You may think of snails as boring, everyday creatures, but in the land snail Cepaea nemoralis, a lot more is going on than meets the eye. Nonetheless, much of the intrigue of this species sits on the surface, in plain view for all to see. Also known as the ‘grove snail’ or the ‘brown-lipped snail’, this is one of the most common snail species in Europe, occupying a wide range of habitats. It has long been studied because of the considerable amount of variation in the colour and banding of shells between individuals.
The shells of Cepaea nemoralis come in one of three colours: pink, yellow, or brown. They also have either zero, one, three, or five dark bands patterning their shell. Each individual has a specific colour and banding pattern- a huge number of combinations gives the possibility of many different morphs (Cepaea are highly ‘polymorphic’). Frequencies in which the different morphs occur varies depending on location, altitude, climate, predators present, as well as other factors, as long as it is genetically possible.
Shell colours that are similar to the colour of the snail’s habitat reduce its predation risk as they help the it blend in, and banded morphs may have an advantage over non-banded morphs in some habitats if they help the snail camouflage. The type of shell therefore directly affects Cepaea‘s chances of being eaten by predators who use visual cues, such as the song thrush. Darker shells also help snails warm up quicker in the sun by absorbing heat better, so that they can become more active.
Interestingly, much of the data we have about the geographical distributions of the morphs came from citizen science project “Evolution MegaLab“. Run by the Open University since 2009, people throughout Europe were asked to record the number of different morphs found in their local area. Gaining geographical data would allow scientists to study how the frequencies of morphs vary depending on habitat type and the number of song thrushes in the area, as well as how climate change and global temperature increases are changing the distributions of different shell colours.
Surely, if there are selection pressures acting on shell colour and banding pattern, such as predation or unfavourable climates, certain morphs will be at a disadvantage and will be removed from the population in that area? Obviously this is not happening, as can be seen from the beautiful range of shells in the photo above. The polymorphism persists in almost all habitats, even though proportions vary.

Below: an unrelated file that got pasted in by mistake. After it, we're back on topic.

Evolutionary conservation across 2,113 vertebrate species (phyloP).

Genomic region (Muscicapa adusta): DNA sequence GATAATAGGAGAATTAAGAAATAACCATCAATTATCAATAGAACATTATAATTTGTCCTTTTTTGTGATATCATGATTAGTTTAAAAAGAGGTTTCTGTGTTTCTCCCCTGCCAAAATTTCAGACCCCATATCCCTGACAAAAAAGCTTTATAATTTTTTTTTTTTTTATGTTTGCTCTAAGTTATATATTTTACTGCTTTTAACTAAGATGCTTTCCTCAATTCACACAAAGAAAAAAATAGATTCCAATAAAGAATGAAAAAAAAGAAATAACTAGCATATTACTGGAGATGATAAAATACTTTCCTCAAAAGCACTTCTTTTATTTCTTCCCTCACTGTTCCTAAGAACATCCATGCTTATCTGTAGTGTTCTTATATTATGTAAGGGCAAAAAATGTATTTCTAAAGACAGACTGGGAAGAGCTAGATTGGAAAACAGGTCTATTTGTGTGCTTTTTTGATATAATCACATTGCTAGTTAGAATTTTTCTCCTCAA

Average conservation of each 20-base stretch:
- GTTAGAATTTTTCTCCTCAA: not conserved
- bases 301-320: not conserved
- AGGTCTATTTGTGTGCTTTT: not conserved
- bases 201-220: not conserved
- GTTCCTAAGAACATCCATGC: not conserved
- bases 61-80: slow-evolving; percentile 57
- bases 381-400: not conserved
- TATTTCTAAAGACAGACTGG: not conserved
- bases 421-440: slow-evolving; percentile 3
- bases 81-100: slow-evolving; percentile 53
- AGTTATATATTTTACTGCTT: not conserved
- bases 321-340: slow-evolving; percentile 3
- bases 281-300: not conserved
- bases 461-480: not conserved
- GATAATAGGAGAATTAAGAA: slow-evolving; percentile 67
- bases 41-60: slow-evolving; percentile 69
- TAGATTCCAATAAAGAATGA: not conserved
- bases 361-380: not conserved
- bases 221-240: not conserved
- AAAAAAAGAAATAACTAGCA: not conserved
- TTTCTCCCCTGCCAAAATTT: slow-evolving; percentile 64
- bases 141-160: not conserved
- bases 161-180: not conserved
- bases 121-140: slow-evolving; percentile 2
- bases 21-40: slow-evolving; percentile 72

So how is the variation maintained in the population?
This is an interesting yet complex question that has puzzled biologists for decades. If we can understand how these traits remain so varied under such precarious conditions, it could shed new light on Cepaea‘s genetics, ecology, and evolution. One of the most famous and comprehensive papers on Cepaea by J. S. Jones, “Polymorphism in Cepaea: A Problem with Too Many Solutions?” published in 1977 brought together the genetic nature of this polymorphism and the ecological factors affecting it, ultimately suggesting that there are too many aspects involved to provide a single definitive reason. Often several selection pressures act on an individual at once, pulling its appearance in opposite directions. For example, in a cooler region it may be important that the shell is darker in colour, in order to get enough energy to survive. But what if darker shells are more easily picked out by predators? Then, the number of lighter shells will increase due to frequency-dependent selection. At the same time, there may be gene flow from neighbouring populations altering the frequency of each colour, as well as genetic restrictions on what is physically possible (such as a certain colour and number of bands being inherited together). These mechanisms will vary between populations.
One thing to consider is looking at the situation from a different perspective in terms of predation- what if birds view colour different to us? We may see three distinct colours, but structures in the eyes of avian predators may allow them to see a more precise scale of colour, meaning they can differentiate between two shells that look the same to humans.
This year I am going to be working on this wonderful creature, quantitatively measuring the exact colour of their shells to help determine whether what is thought to be three distinct colours (pink, yellow and brown) is actually a more varied array of colours, like a spectrum. I look forward to learning so much more about Cepaea nemoralis and hopefully contributing some new information to this subject!